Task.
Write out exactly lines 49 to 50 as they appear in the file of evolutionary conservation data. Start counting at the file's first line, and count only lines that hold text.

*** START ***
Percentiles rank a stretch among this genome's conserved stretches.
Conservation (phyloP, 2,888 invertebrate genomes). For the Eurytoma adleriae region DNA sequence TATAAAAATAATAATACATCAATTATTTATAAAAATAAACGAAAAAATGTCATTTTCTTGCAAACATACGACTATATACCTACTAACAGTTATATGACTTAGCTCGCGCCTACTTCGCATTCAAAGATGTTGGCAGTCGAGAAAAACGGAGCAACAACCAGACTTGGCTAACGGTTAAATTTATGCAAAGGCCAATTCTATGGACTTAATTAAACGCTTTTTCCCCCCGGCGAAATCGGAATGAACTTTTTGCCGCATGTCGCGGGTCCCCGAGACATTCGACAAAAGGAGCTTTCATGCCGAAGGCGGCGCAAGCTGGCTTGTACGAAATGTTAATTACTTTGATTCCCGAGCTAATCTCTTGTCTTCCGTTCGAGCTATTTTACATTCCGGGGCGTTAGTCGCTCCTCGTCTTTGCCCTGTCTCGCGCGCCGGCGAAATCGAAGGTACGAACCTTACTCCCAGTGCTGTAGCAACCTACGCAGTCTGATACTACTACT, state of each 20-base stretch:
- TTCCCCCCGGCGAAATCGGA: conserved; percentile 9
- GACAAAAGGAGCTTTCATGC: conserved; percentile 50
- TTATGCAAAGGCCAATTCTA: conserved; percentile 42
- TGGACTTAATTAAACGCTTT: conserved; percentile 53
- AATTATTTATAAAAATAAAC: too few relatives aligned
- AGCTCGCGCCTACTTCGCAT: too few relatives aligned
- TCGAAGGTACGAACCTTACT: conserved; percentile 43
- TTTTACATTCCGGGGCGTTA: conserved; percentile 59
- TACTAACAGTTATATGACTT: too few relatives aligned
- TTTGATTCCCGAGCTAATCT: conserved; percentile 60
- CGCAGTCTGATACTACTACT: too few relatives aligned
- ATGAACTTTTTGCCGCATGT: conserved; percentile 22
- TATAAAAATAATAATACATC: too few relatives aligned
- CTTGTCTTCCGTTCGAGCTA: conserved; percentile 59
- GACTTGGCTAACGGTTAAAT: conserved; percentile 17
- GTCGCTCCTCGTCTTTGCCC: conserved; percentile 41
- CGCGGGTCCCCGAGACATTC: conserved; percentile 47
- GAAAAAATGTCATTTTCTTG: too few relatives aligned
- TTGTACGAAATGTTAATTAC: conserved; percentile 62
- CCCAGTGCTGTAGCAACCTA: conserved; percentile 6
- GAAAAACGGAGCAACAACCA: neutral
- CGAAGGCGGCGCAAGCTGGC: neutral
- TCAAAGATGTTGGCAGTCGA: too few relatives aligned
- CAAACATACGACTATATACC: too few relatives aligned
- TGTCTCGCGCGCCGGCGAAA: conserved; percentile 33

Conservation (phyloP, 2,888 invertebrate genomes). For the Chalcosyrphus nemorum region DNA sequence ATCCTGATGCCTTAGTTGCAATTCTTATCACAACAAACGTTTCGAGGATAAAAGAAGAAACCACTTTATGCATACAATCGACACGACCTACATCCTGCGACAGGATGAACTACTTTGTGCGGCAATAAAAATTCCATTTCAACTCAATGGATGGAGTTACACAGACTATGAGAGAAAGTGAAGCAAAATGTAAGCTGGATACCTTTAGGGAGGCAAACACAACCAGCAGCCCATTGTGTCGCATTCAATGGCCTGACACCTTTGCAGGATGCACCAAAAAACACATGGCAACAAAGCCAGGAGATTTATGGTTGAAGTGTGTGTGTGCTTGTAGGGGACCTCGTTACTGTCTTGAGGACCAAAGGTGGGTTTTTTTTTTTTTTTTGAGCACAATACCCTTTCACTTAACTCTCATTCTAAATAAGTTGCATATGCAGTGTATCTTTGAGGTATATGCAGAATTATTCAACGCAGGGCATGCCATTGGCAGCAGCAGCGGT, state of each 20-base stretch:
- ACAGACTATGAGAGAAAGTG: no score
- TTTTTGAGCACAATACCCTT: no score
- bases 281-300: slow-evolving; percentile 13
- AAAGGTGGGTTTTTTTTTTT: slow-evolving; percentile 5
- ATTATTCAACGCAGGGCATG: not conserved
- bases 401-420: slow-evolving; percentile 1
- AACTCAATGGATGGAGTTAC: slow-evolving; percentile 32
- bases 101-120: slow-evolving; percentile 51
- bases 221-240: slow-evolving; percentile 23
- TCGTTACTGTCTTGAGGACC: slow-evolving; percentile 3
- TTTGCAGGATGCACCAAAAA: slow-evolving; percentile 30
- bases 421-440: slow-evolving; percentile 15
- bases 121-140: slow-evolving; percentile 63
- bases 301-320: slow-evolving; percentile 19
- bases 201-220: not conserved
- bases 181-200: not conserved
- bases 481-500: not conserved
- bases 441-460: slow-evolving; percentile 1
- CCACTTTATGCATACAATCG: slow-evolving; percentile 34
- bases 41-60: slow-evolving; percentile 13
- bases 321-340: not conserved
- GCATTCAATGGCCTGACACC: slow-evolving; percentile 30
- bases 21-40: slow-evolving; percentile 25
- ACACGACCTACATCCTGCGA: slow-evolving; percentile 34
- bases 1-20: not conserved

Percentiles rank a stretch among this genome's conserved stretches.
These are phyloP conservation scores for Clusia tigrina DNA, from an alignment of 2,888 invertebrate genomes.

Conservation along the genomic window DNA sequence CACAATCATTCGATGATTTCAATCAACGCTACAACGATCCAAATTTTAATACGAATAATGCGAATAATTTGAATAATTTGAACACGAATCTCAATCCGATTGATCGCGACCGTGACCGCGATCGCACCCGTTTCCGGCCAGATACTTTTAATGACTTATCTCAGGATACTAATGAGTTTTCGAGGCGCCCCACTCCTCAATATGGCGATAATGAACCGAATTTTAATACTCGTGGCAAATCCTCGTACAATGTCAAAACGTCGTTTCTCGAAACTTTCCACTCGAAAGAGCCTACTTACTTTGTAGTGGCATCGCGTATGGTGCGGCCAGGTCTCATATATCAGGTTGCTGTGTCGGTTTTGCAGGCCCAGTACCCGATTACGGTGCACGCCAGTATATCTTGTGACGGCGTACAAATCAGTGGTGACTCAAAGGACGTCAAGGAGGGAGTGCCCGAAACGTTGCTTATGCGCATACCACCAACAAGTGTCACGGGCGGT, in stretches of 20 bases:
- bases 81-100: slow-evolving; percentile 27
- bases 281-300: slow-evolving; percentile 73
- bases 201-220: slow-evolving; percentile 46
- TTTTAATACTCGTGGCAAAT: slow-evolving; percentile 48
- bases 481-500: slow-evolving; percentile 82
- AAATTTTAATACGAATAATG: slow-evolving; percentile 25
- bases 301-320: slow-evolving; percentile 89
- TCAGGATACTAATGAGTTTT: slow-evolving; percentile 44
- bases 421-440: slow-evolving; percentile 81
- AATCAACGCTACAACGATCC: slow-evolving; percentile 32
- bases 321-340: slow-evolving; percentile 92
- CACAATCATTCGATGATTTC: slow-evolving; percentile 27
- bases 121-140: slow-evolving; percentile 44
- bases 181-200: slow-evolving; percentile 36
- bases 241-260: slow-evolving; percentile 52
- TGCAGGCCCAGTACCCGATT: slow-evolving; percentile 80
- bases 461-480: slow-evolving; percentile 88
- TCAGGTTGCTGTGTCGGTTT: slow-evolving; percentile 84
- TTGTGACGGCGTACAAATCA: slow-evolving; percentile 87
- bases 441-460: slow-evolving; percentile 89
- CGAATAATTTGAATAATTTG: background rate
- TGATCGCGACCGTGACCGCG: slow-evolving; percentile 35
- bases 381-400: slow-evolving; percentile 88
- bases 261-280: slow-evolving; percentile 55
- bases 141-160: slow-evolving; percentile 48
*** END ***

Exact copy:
- bases 321-340: not conserved
- GCATTCAATGGCCTGACACC: slow-evolving; percentile 30